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Workplace rights in the UK exceed the EU minimum

David Green, 13 June 2016

Labour leaders are struggling to motivate Labour voters. Is it because the voters are misguided or because the leaders no longer speak for the party’s natural supporters?

The strongest argument being advanced is that workplace rights will be dismantled after Brexit. But how plausible is this fear? There are numerous examples of workplace rights in the UK that are well in advance of the EU minimum:

 Annual leave: the EU minimum is 20 days paid leave. We have 28 days.

Maternity leave: the EU minimum is 14 weeks at the same rate as sick pay. In the UK, it’s 52 weeks, with the first six paid at 90% of the normal wage and the following 33 weeks at the statutory rate. The last three months are unpaid.

Posting of workers to other countries: the EU allows exemptions, such as workers posted for less than one month. In the UK there is no such exemption.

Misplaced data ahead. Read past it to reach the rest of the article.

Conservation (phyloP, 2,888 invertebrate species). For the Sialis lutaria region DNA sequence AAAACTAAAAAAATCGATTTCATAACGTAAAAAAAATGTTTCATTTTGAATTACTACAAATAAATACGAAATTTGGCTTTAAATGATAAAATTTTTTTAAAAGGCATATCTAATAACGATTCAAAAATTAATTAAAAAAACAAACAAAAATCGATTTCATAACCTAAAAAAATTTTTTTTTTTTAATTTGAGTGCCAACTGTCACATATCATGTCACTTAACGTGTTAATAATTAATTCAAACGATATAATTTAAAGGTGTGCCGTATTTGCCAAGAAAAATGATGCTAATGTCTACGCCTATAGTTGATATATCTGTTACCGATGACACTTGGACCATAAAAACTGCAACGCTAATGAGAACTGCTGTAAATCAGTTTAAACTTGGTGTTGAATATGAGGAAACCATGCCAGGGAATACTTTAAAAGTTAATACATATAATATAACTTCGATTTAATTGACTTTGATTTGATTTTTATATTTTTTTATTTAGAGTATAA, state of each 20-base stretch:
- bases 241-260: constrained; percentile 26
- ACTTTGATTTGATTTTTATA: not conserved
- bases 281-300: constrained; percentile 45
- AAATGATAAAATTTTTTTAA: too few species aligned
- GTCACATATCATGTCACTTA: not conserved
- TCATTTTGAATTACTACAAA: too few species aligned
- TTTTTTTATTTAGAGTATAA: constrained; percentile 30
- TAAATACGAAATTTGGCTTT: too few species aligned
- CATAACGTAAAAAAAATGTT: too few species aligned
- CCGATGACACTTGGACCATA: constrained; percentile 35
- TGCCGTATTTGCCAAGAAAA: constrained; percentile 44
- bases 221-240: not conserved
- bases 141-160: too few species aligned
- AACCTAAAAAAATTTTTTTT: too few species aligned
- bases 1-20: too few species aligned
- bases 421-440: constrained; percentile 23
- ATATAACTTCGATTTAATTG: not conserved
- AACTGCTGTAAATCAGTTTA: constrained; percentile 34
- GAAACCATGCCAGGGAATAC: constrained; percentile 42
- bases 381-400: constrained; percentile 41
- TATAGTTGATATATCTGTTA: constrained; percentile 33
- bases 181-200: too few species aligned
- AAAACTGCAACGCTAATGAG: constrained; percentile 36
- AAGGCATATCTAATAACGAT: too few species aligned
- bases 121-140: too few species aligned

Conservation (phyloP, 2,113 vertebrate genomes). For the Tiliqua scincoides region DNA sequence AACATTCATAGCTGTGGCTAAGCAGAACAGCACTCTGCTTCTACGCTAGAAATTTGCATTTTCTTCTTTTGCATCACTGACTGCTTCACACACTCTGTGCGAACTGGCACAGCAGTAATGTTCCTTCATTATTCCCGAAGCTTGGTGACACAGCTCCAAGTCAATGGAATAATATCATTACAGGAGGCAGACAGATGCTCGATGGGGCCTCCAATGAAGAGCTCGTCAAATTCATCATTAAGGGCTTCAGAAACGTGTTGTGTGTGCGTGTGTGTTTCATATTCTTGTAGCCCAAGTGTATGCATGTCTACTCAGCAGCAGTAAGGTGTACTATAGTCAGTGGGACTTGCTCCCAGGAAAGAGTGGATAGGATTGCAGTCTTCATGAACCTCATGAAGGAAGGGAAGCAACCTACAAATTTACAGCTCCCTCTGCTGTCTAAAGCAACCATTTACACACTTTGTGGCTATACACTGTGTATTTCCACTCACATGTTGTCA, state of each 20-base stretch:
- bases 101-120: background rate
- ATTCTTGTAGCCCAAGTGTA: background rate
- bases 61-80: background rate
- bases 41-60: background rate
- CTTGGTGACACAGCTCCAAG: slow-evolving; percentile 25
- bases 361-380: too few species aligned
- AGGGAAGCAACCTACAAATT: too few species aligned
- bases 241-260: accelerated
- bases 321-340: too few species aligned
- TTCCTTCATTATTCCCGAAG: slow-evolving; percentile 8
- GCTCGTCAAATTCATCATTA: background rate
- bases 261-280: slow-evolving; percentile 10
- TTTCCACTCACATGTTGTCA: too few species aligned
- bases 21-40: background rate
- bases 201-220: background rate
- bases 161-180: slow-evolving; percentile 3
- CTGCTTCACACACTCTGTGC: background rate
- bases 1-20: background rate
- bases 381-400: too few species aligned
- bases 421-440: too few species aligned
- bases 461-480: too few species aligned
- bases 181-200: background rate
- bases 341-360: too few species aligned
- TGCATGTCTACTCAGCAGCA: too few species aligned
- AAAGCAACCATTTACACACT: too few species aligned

The default retirement age: the EU allows a compulsory retirement age. The UK has abolished it.

Temporary agency workers: the EU directive defines ‘pay’ narrowly. The UK has a wider definition that includes bonuses, making it harder for employers to lower remuneration.

Whether we have good or bad workplace protections is a matter for our democracy. There is widespread public support for generous workplace conditions and the best way to keep them above the EU minimum is to keep control of our own affairs.

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